Electoral College Makes Biden’s 2020 Victory Official
The Electoral College’s voting on Monday wasn’t without interruptions. The state legislature in Michigan closed its offices because it received “credible threats of violence.”
UPDATE, 5:30 p.m.: Joe Biden has officially received 270 electoral votes, formally securing the presidency as electors meet around the country.
The Electoral College is meeting on Monday to vote on President-elect Joe Biden’s victory after all 50 states and Washington D.C. certified their election results. Biden has earned 306 electoral votes, more than the 270 needed to become president of the United States.
Some of the nation’s 538 electors started meeting at 10 a.m. ET in states including Indiana, Iowa, and Kentucky, and voting is expected to conclude at 7 p.m. ET.
Though Americans took to the polls in November, the Constitution states that the body of the Electoral College officially decides who will be president and vice president, not a direct popular vote. A majority of states have laws or rules that the electors are bound to follow the results of their state’s popular vote, however, which is a major reason why President Donald Trump trying to overturn the legitimate election results by interfering with the college was always a long shot. (Here is a full schedule of times that electors will meet across the U.S.)
Biden is set to address the nation at 8 p.m. ET from Wilmington, Delaware, about the "Electoral College vote certification and the strength and resilience of our democracy,” according to his transition team. As of the most recent count, Biden’s historic win during an election cycle with record turnout came with more than 83 million popular votes — at least 7 million more than President Donald Trump received.
President Trump still has not conceded the election, even though his administration has allowed Biden’s team to start its transition.
Biden has nominated several members of his Cabinet, and has come under pressure to live up to his promise that their diversity reflects the American population. The incoming administration so far includes several historic firsts, including Vice President-elect Kamala Harris as the first woman, Black, and South Asian vice president. Some activists have reportedly pressured Biden to install more people of color in top positions that require Senate confirmation. So far, he’s nominated General Lloyd Austin to be the first Black secretary of defense, Janet Yellen to be the first woman secretary of the treasury, and Alejandro Mayorkas to be the first Latino and immigrant secretary of homeland security.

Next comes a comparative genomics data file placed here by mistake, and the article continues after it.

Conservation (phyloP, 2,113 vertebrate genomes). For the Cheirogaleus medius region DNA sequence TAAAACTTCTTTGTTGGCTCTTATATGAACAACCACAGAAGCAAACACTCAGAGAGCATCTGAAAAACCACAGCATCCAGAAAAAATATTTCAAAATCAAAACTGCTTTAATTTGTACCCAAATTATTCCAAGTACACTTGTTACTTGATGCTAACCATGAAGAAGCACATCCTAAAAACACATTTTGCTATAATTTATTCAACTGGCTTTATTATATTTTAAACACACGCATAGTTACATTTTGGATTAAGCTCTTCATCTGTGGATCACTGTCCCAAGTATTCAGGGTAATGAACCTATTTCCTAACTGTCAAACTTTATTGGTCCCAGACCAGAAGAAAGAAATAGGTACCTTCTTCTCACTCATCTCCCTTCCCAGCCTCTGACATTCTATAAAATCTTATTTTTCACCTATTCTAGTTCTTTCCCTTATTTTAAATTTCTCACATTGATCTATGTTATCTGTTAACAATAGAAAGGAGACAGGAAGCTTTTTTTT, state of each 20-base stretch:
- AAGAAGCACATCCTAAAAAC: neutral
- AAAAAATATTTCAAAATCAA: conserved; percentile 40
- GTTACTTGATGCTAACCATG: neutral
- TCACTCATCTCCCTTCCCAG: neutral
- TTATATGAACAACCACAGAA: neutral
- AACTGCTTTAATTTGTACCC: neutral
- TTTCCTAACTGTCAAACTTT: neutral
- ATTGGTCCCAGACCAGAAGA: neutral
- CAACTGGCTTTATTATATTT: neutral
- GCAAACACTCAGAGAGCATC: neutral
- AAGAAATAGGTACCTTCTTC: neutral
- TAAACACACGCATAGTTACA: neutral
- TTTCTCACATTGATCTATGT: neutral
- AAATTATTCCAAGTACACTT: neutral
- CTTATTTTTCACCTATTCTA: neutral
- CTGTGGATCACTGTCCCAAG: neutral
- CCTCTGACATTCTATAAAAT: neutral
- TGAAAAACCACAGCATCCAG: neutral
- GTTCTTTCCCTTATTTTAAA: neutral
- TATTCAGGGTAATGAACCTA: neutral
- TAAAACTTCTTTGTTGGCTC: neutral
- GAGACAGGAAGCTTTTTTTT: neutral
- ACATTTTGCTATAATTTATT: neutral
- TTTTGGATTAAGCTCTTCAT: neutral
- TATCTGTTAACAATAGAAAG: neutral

The president’s baseless conspiracy theories that Biden’s win was “rigged” have resoundingly failed in court, with his campaign team and allies losing dozens of lawsuits, according to voting rights lawyer Marc Elias. The president tweeted Sunday that the election is “under protest.”
The U.S. Supreme Court delivered another major blow to Trump’s anti-democratic efforts on Friday in a two-paragraph order by refusing to hear a suit from Texas challenging Biden’s win. Trump’s three court appointees, including the most recently added Justice Amy Coney Barrett whose confirmation the GOP rushed through before the election, have not signaled any dissent to the decision.
The Electoral College’s voting on Monday didn’t come without interruptions. The state legislature in Michigan closed its offices because it received “credible threats of violence.” Law enforcement recommended the closure, ABC News reported.
Also notable are some of the electors this year. Stacey Abrams, a former Georgia gubernatorial candidate and founder of voting rights organization Fair Fight, was an elector in Georgia. Hillary Clinton, who lost the Electoral College vote in 2016 to Trump but defeated him in the popular vote, is an elector in New York state. The Washington Post reported that all women electors would cast votes in D.C. this year.
Congress will meet on January 6 to formally count the Electoral College ballots, which is the final step in the election certification process. Biden will be sworn into office on January 20, 2021.
Also Monday, mere minutes after he formally lost the Electoral College vote, Trump tweeted that his longtime loyalist Attorney General Bill Barr will step down on December 23.